Ode to a Rush-Free Childhood

by Pia K. Ruda

As parents, we are constantly playing catch up in several fields at once, trying to keep up with the others. Almost two months before the new school year started, I was already too late to sign up for library duty at my son’s school.  More efficient and organized parents had taken the shifts, on the first day of sign ups.  To get the optimal time slots for piano lessons, tennis, or art classes, you have to be on it.  I am an outcast in this game.  In fact, I am growing to celebrate it.

I’ve seen many kids pushed into too many activities by perky parents, but especially by parents of endlessly curious, high ability children (code for gifted).  These parents sigh that their offspring is “just so interested in everything.”  They say that their kids insist on being a part of all those activities.  Gifted children do often have natural abilities in several areas:  sports, acting, music, or art, to name a few. Luckily, many fields can be explored in unstructured ways that do not require long-term commitments.  A pursuit does not always have to give your child a certificate of achievement or a medal at the end.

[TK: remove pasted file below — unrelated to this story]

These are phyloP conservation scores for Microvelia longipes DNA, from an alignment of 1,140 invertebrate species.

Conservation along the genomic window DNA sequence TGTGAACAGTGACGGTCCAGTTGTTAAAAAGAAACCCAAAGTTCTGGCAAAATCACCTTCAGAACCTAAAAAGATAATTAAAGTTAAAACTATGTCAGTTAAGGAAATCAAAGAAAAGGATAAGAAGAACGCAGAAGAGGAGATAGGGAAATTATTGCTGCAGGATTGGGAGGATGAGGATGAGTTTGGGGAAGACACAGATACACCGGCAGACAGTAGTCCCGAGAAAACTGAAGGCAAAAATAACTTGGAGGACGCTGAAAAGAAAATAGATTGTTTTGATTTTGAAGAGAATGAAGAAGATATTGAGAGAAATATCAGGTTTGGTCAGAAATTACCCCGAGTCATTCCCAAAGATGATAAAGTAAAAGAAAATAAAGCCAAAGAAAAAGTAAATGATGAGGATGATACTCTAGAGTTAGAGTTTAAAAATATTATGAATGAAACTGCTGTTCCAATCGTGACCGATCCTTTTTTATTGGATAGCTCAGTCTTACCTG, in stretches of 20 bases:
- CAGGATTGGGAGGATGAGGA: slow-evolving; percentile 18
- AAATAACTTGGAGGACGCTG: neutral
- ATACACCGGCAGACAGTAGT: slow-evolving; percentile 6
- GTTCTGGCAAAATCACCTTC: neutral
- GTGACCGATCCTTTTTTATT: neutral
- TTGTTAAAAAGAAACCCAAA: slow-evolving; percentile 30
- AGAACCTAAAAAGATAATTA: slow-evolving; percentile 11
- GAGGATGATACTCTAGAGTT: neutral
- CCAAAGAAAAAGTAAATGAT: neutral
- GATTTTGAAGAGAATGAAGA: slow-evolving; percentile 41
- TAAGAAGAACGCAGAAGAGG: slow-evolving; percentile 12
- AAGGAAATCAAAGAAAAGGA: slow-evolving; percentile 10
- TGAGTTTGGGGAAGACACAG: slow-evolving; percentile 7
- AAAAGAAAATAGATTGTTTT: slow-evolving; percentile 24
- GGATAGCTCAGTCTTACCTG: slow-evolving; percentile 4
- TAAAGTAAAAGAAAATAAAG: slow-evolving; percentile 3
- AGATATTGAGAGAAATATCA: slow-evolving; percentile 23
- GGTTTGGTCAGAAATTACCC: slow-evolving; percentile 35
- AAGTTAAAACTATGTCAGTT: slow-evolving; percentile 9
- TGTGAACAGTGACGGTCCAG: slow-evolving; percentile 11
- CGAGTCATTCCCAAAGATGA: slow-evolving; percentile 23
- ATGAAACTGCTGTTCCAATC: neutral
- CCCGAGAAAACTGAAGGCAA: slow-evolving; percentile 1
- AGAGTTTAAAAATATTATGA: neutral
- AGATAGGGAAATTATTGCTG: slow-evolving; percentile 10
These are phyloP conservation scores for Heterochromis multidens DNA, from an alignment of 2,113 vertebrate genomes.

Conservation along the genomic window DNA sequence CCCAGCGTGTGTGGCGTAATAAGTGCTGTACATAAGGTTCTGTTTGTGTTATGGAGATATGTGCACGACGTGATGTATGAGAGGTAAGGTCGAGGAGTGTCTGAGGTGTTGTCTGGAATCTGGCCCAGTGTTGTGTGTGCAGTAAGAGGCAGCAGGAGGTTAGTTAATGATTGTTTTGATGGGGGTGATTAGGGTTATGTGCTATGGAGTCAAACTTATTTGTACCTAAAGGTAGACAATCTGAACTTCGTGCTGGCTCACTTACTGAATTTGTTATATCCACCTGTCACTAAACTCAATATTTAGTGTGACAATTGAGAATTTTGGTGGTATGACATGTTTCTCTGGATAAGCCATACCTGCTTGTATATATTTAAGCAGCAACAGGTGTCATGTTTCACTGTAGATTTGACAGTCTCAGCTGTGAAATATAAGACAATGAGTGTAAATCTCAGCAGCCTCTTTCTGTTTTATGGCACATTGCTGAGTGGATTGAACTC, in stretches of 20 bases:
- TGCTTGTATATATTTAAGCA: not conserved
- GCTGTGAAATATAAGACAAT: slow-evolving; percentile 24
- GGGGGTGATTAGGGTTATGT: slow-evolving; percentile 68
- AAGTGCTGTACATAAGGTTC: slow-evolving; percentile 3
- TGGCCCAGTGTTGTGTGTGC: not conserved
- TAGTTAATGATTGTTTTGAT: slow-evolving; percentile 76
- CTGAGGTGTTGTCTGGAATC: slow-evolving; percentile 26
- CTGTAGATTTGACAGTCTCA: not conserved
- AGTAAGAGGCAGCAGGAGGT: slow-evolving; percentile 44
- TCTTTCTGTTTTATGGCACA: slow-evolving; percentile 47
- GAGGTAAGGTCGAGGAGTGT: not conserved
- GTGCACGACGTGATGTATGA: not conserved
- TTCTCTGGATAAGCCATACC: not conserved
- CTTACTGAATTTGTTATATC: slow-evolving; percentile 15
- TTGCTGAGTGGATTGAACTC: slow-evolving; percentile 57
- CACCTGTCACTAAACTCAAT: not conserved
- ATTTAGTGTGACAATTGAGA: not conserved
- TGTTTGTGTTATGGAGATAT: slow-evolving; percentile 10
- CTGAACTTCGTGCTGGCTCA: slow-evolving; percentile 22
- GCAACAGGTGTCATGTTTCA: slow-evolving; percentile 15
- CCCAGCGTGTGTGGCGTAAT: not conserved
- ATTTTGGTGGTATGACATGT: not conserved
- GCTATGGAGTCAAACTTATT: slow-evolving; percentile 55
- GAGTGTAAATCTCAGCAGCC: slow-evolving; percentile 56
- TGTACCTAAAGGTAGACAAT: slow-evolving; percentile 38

Luckily, many fields can be explored in unstructured ways that do not require long-term commitments.  A pursuit does not always have to give your child a certificate of achievement or a medal at the end.

Choosing the rush-free path can be especially hard with the multi-talented gifted child. What if he could be the next big thing in something that we rule out?  What if he misses out, if he doesn’t reach his potential?  Well, then, I guess we will never find out – and I choose to take comfort in that.  I believe that true passions are not so easily silenced, and that they will thrive even in less optimal conditions.  I believe that they will grow, much like resistant wildflowers between the rocks, without all that top-of-the-line fertilizer and weeding.  Boredom makes healthy wrinkles and cracks in our kids’ perfect lives.  Through those cracks, creativity and new ideas flourish.